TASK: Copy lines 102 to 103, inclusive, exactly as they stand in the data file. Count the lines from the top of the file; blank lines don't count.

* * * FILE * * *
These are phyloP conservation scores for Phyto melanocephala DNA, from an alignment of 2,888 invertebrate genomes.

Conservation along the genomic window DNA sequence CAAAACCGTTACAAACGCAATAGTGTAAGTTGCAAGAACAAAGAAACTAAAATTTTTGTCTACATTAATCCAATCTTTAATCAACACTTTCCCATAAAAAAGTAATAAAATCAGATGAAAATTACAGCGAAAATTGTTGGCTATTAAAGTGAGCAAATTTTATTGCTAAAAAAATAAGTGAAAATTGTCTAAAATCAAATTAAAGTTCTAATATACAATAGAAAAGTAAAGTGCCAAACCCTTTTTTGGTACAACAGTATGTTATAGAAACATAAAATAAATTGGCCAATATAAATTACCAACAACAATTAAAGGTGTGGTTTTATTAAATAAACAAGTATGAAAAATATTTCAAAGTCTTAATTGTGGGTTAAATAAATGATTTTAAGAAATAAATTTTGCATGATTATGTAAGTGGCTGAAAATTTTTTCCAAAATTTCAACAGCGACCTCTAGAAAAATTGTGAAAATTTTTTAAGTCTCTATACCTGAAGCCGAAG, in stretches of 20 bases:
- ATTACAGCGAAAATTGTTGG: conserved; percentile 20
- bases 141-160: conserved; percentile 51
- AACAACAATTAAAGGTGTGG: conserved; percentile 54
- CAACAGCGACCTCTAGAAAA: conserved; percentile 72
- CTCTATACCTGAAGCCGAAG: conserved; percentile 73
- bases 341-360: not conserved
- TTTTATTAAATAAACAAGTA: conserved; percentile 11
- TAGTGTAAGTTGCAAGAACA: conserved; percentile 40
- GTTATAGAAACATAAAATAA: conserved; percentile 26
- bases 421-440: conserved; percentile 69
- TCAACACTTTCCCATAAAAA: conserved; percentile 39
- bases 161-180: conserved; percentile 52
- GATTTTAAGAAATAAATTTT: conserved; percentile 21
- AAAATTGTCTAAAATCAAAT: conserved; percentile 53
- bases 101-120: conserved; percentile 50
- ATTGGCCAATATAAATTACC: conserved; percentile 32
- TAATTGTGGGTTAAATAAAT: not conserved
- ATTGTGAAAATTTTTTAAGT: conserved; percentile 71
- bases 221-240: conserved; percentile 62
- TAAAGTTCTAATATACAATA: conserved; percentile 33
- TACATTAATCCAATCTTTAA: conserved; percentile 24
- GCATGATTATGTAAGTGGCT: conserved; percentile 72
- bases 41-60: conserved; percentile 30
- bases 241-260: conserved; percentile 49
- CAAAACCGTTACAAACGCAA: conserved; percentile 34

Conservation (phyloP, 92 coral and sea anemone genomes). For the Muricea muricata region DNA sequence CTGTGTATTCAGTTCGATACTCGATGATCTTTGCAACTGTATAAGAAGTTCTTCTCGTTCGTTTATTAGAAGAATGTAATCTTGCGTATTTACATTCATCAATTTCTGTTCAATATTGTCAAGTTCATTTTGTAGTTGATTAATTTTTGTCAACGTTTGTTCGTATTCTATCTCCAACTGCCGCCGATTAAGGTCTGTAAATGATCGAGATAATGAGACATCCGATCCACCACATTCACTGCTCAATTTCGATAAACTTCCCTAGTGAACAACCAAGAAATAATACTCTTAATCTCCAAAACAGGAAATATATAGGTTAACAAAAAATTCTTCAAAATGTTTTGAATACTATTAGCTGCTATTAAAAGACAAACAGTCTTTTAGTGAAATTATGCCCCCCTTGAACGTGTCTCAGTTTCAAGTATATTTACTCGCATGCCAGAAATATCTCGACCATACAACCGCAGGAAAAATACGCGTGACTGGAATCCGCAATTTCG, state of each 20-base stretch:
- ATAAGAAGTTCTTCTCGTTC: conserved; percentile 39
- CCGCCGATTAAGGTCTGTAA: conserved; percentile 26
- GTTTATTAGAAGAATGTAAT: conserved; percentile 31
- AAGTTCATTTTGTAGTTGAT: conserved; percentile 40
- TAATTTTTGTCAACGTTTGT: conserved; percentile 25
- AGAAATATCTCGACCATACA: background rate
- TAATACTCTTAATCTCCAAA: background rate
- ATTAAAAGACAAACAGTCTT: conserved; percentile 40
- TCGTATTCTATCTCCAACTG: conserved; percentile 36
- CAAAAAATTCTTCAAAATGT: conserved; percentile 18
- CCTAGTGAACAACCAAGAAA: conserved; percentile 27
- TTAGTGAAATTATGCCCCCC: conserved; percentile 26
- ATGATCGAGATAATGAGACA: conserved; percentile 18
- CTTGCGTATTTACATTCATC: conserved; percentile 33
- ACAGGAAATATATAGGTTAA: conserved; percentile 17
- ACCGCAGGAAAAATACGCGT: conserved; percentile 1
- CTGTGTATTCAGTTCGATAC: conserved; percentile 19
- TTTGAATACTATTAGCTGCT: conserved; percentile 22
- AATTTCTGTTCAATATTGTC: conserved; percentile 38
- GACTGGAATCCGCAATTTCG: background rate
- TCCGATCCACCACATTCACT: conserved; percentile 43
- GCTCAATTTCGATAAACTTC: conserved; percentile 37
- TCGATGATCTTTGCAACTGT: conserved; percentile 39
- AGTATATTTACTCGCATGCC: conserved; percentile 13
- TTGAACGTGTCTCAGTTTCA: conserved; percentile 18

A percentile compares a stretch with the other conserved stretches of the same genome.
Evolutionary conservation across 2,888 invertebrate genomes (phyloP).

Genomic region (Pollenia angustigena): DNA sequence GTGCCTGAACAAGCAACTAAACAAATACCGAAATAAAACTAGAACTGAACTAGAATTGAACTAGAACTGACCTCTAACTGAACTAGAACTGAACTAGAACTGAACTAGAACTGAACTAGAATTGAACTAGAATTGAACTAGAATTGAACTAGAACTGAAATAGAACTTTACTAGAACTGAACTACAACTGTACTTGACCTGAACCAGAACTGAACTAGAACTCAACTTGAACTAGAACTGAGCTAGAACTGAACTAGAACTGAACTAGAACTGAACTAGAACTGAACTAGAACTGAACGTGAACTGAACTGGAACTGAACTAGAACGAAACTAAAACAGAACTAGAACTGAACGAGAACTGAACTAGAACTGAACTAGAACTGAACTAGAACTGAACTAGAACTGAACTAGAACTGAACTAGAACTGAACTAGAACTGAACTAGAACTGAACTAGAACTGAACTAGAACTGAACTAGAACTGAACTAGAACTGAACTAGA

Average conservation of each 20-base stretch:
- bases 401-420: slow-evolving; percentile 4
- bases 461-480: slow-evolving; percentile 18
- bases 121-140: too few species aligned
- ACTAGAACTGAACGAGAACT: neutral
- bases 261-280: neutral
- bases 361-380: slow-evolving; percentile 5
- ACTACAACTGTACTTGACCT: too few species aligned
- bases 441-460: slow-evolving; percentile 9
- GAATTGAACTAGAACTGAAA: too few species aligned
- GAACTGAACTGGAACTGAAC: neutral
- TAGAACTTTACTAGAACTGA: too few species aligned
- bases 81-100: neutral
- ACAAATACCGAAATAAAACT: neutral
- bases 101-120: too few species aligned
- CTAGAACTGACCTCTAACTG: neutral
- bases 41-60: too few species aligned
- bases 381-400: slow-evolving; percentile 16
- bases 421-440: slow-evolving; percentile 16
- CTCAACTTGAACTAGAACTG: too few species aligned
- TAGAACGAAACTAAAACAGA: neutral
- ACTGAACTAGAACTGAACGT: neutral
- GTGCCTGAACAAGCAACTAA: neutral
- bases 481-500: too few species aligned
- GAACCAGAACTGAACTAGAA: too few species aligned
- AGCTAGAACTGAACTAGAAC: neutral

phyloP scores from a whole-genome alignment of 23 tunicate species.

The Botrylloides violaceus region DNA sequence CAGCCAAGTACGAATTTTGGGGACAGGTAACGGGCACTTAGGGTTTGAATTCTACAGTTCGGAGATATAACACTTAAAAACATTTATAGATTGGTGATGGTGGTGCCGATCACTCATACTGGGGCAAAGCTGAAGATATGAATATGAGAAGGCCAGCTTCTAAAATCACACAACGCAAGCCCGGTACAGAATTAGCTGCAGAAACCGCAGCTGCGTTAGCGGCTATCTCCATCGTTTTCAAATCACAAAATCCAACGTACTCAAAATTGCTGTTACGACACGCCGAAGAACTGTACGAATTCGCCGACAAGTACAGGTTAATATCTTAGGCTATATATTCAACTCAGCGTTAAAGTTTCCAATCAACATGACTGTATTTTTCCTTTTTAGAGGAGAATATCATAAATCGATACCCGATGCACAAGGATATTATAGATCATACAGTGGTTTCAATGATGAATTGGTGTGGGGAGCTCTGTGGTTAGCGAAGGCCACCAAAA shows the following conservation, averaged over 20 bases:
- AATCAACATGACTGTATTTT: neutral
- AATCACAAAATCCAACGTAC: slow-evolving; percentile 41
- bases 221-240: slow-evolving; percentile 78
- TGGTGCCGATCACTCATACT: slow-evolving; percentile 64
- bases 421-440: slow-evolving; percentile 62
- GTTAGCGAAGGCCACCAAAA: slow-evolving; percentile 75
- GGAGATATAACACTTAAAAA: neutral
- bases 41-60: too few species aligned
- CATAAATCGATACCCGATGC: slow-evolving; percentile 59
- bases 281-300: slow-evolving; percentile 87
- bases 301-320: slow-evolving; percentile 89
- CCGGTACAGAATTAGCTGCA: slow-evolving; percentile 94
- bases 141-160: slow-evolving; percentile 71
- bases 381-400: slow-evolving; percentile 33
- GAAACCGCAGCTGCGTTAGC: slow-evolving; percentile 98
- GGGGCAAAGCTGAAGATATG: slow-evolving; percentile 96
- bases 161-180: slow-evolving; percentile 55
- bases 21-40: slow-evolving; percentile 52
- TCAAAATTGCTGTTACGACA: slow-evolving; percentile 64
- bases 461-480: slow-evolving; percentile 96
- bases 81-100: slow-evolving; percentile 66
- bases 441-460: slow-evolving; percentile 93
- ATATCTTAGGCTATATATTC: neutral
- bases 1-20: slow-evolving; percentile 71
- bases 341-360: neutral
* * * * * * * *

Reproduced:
- bases 21-40: slow-evolving; percentile 52
- TCAAAATTGCTGTTACGACA: slow-evolving; percentile 64